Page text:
July 2014

Stories of Route 66: The International District

Artist Team and Community Participants



Artist Team Member Reflections


Judith Shaw: “As a painter, it warms my heart to be present when some of our group experience amazement and empowerment as the shapes, forms and colors flow from their hands. Little by little, our group has gone from a room full of strangers to a room full of family. Like any family, sometimes we have disagreements and problems, but with love and compassion for each other we are able to resolve them. As much as our participants have learned from the artist team about making art, we have also learned from them about their cultures, their struggles and their joys. This work is unique, intense, creative, challenging and immensely rewarding.”


Mónica Sánchez: “My background is anchored in theatermaking, which I’ve been at for the last 30 years. It is, however, the last six months that have distilled a return to process in the most basic way: not only with the why (do we make art?), which is answered in every session when some unexpected communion occurs, but also in the how, which is a constant exercise in adaptation and being present. It is this sense of process and sharing that we will present through a series of movement and images as we illuminate our shared and separate journeys, converging now as the Stories of Route 66.”


Erin Hudson: “Being a part of the Stories of Route 66: The International District allows me to be engaged in a process I love—getting to know people I normally wouldn’t and listening to their stories. Through this process, I have gained a dynamic and more complex view of what it means to be a part of the Albuquerque community. Ultimately, I have become a member of a new family, made up of a wide range of nationalities, languages, ages and abilities. Our family has a common story: we journey through the city to come together, relate, create, be witnessed, and be fully human, every Sunday from 1:30 to 4:00 pm.”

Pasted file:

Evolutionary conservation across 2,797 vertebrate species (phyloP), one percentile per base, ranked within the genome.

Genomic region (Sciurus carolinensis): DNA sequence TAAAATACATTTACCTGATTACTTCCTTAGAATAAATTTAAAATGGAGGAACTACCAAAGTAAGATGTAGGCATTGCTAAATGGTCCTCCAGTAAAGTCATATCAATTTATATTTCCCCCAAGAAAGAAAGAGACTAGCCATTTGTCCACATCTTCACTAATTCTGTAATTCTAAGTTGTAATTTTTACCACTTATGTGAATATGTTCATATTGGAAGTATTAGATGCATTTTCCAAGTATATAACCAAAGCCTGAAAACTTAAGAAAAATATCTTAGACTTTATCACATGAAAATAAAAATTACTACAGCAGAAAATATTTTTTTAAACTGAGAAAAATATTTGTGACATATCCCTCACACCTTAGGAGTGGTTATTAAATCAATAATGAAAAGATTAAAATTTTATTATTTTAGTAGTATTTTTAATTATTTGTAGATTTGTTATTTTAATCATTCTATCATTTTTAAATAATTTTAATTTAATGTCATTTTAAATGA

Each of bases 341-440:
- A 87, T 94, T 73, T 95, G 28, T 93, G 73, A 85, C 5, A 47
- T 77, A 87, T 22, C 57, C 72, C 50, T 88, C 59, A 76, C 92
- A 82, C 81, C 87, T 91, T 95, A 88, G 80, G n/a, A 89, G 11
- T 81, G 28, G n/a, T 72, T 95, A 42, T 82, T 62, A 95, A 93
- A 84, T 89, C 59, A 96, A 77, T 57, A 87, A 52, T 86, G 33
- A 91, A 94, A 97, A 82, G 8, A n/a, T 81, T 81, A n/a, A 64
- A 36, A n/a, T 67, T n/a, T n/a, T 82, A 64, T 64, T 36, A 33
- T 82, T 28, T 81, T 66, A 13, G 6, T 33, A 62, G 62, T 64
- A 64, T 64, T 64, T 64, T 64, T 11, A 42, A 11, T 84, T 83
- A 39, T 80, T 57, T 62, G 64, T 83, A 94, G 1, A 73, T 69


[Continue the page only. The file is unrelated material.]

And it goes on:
Billy Joe Miller: “Early into our Sunday meetings, Mónica put a group of 10 into a circle for an activity. First, we did some movement exercises; then, she asked everyone to sing a song from their homeland. I immediately felt uncomfortable for the group. I don’t mind singing to strangers but, sadly, it’s something that the average American just doesn’t do. I thought it wasn’t going to go over well. As she went around the circle I was completely blown away by everyone in the circle participating. And not just a song. All of them sang with passion, some beat the side of a concrete table like a drum and others performed an explosive dance. Despite over six languages, each week we learn more about each other and create together. I’m so grateful for this experience, and I’m learning so much so rapidly. There is so much potential for all of us to see something in another light and learn something new.”



Quotes from Community Participants


I like the idea of bringing people together to build relationships through art.”